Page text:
The Draft IP Policy mentions Australia, which in 2012 adopted legislation that upwardly adjusted the standards of patentability in Australia.
1.e) Disclosure requirements
The Draft IP Policy provides that in terms of Article 29(1) of the TRIPS agreement, an applicant for a patent must disclose the invention in a manner sufficiently clear and complete for the invention to be carried out by a person skilled in the art. The patent law in South Africa already provides that a complete patent specification must sufficiently describe, ascertain and, where necessary, illustrate or exemplify the invention and the manner in which it is to be performed.
The Draft IP Policy recommends that applicants be asked to provide information regarding the examination of corresponding patent applications in other countries. This will assist the examiners during the search and examination procedure.
1.d) Parallel importation
In the Draft IP Policy it is stated that it needs to be clarified that parallel importation of medicines, as contemplated in Section 15C of the Medicines and Related Substances Act 101 of 1965, does not constitute infringement of the Patents Act.
Article 30 of the TRIPS Agreement allows Members to provide limited exceptions to patent rights. The Draft IP Policy mentions the following exceptions:
The Draft IP Policy recognises that South Africa has a so-called Bolar exemption in its Patent Act which allows a party to obtain regulatory approval for a product prior to the expiry of a patent covering the product.
Currently, the South African Patents Act does not include a “research exemption”. The Draft IP Policy appears to go further than a research exemption, stating, with reference to pharmaceutical products, that it is essential to facilitate research, development and testing of IP products in the commercial and industrial sectors prior to the expiry of the patent term.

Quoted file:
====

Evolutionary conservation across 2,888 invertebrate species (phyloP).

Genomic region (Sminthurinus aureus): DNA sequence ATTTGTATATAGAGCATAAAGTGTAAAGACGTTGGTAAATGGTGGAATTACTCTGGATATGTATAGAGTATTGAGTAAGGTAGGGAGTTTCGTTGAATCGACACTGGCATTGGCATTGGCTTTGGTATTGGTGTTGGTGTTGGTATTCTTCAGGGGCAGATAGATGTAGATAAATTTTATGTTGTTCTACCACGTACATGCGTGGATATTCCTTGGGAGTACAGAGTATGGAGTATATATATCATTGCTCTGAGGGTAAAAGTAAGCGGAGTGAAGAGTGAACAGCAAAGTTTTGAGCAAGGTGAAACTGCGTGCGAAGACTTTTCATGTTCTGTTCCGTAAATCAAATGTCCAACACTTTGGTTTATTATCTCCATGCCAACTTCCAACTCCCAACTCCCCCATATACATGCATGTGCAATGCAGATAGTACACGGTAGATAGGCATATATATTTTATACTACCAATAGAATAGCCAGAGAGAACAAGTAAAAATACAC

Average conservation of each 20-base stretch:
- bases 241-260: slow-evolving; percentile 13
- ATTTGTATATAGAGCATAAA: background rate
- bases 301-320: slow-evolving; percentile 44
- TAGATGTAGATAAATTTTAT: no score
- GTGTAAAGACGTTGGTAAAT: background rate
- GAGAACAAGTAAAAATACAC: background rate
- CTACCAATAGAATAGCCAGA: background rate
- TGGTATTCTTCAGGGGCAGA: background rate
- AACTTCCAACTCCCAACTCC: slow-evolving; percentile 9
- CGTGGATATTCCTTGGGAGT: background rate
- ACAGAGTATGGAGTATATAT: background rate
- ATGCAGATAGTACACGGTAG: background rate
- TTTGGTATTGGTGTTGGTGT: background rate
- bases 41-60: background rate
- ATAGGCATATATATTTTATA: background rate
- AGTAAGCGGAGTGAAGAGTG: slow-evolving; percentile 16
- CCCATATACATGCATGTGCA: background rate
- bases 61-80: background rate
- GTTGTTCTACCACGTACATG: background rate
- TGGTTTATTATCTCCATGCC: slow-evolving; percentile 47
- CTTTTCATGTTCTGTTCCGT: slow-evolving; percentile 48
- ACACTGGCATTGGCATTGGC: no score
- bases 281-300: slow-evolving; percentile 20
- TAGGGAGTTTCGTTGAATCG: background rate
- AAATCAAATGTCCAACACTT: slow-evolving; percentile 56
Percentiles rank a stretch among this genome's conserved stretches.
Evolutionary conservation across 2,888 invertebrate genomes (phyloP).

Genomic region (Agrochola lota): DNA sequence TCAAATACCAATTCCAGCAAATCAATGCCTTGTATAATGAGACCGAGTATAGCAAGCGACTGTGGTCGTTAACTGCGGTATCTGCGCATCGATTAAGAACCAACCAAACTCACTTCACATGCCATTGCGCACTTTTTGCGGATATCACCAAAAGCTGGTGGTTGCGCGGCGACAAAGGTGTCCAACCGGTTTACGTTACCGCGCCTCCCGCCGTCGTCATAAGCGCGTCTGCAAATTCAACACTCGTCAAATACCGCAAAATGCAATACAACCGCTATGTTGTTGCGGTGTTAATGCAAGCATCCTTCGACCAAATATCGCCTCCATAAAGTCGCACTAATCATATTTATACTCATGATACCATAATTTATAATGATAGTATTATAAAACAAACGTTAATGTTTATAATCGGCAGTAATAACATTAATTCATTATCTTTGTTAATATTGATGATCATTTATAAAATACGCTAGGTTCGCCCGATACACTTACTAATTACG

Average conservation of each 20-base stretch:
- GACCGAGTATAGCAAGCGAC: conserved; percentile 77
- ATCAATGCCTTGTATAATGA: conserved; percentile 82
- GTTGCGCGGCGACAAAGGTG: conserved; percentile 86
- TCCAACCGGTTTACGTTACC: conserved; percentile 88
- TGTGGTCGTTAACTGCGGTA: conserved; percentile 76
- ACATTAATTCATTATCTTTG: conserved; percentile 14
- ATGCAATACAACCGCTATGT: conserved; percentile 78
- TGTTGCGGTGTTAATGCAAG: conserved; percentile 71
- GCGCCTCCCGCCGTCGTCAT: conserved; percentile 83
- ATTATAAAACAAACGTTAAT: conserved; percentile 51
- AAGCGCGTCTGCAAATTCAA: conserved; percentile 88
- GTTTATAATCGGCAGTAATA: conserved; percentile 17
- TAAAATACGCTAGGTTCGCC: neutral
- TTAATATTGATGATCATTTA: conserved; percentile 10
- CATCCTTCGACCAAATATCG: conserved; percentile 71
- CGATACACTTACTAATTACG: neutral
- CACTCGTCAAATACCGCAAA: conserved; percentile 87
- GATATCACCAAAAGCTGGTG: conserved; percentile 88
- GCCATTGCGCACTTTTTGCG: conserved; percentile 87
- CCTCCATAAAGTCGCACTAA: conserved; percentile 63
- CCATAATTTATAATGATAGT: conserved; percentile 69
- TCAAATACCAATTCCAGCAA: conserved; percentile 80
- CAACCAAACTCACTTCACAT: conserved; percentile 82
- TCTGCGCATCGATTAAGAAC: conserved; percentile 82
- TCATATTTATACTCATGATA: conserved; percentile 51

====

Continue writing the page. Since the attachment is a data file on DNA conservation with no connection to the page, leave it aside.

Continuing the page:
The Draft IP Policy recognises that voluntary licences have been granted in the health sector and in particular that this has led to lower prices for and greater accessibility to antiretroviral drugs. The document recommends greater transparency in respect of the terms of these licences, and encouragement to conclude such licence agreements.
The Draft IP Policy mentions that compulsory licences are an important mechanism to ensure affordability of essential goods and to restrain anti-competitive practices. The document mentions that currently the grant of a compulsory licence is subject to an expensive judicial process and infers that there should be a less expensive and less complicated administrative process to apply for a compulsory licence.
The Draft IP Policy mentions that, currently Section 4 of the Patents Act entitles a Minister of State to use an invention for public purposes, but requires negotiation on conditions of use, and if agreement cannot be reached then the State may approach the Commissioner of Patents to determine the conditions. The Draft IP Policy suggests that prior negotiations and determination by the Commissioner of Patents should not be required, and that the law should be amended so that the State can take advantage of flexibilities provided in the TRIPS agreement.
Compulsory licences for export
The Draft IP Policy states that the South African Government is cognisant that of the limitations of “Paragraph 6”, and will engage stakeholders to find ways of ensuring simpler implementation. This is a reference to the implementation of Paragraph 6 of the Doha Declaration on the TRIPS Agreement and Public Health which relates to compulsory licences for local manufacture and export.